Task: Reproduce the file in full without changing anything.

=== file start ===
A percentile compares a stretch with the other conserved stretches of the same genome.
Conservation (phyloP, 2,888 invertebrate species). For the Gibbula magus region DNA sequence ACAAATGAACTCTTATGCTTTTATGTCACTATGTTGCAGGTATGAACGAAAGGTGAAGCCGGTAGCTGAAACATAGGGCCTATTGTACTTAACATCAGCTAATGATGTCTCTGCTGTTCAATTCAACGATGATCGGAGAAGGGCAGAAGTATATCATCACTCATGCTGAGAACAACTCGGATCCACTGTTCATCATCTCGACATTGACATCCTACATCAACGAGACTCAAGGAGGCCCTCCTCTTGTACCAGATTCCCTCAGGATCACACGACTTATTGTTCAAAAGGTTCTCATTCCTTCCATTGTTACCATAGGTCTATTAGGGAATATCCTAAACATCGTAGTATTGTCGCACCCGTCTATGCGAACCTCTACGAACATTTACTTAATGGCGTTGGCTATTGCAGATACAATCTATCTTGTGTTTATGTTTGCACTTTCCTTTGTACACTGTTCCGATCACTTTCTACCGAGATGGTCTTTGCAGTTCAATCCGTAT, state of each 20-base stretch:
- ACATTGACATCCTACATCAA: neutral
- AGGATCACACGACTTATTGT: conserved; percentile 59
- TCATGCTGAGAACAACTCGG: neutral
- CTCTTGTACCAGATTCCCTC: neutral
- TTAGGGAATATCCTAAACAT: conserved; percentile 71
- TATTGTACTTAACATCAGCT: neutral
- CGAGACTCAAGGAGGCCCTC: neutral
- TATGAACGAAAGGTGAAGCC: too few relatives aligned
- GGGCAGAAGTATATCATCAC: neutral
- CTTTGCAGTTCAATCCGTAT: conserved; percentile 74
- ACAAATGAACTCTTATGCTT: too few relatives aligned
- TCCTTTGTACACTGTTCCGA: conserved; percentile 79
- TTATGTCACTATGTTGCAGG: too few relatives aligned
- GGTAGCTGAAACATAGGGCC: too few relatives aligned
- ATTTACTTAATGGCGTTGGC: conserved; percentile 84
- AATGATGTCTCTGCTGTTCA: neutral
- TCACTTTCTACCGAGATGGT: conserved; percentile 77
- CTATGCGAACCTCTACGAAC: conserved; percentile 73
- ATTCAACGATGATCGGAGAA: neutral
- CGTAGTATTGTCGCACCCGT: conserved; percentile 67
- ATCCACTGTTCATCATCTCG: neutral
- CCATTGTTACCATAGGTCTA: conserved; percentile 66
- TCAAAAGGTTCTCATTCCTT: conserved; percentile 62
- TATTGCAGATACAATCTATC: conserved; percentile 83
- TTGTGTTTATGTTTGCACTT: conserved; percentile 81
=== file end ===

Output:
A percentile compares a stretch with the other conserved stretches of the same genome.
Conservation (phyloP, 2,888 invertebrate species). For the Gibbula magus region DNA sequence ACAAATGAACTCTTATGCTTTTATGTCACTATGTTGCAGGTATGAACGAAAGGTGAAGCCGGTAGCTGAAACATAGGGCCTATTGTACTTAACATCAGCTAATGATGTCTCTGCTGTTCAATTCAACGATGATCGGAGAAGGGCAGAAGTATATCATCACTCATGCTGAGAACAACTCGGATCCACTGTTCATCATCTCGACATTGACATCCTACATCAACGAGACTCAAGGAGGCCCTCCTCTTGTACCAGATTCCCTCAGGATCACACGACTTATTGTTCAAAAGGTTCTCATTCCTTCCATTGTTACCATAGGTCTATTAGGGAATATCCTAAACATCGTAGTATTGTCGCACCCGTCTATGCGAACCTCTACGAACATTTACTTAATGGCGTTGGCTATTGCAGATACAATCTATCTTGTGTTTATGTTTGCACTTTCCTTTGTACACTGTTCCGATCACTTTCTACCGAGATGGTCTTTGCAGTTCAATCCGTAT, state of each 20-base stretch:
- ACATTGACATCCTACATCAA: neutral
- AGGATCACACGACTTATTGT: conserved; percentile 59
- TCATGCTGAGAACAACTCGG: neutral
- CTCTTGTACCAGATTCCCTC: neutral
- TTAGGGAATATCCTAAACAT: conserved; percentile 71
- TATTGTACTTAACATCAGCT: neutral
- CGAGACTCAAGGAGGCCCTC: neutral
- TATGAACGAAAGGTGAAGCC: too few relatives aligned
- GGGCAGAAGTATATCATCAC: neutral
- CTTTGCAGTTCAATCCGTAT: conserved; percentile 74
- ACAAATGAACTCTTATGCTT: too few relatives aligned
- TCCTTTGTACACTGTTCCGA: conserved; percentile 79
- TTATGTCACTATGTTGCAGG: too few relatives aligned
- GGTAGCTGAAACATAGGGCC: too few relatives aligned
- ATTTACTTAATGGCGTTGGC: conserved; percentile 84
- AATGATGTCTCTGCTGTTCA: neutral
- TCACTTTCTACCGAGATGGT: conserved; percentile 77
- CTATGCGAACCTCTACGAAC: conserved; percentile 73
- ATTCAACGATGATCGGAGAA: neutral
- CGTAGTATTGTCGCACCCGT: conserved; percentile 67
- ATCCACTGTTCATCATCTCG: neutral
- CCATTGTTACCATAGGTCTA: conserved; percentile 66
- TCAAAAGGTTCTCATTCCTT: conserved; percentile 62
- TATTGCAGATACAATCTATC: conserved; percentile 83
- TTGTGTTTATGTTTGCACTT: conserved; percentile 81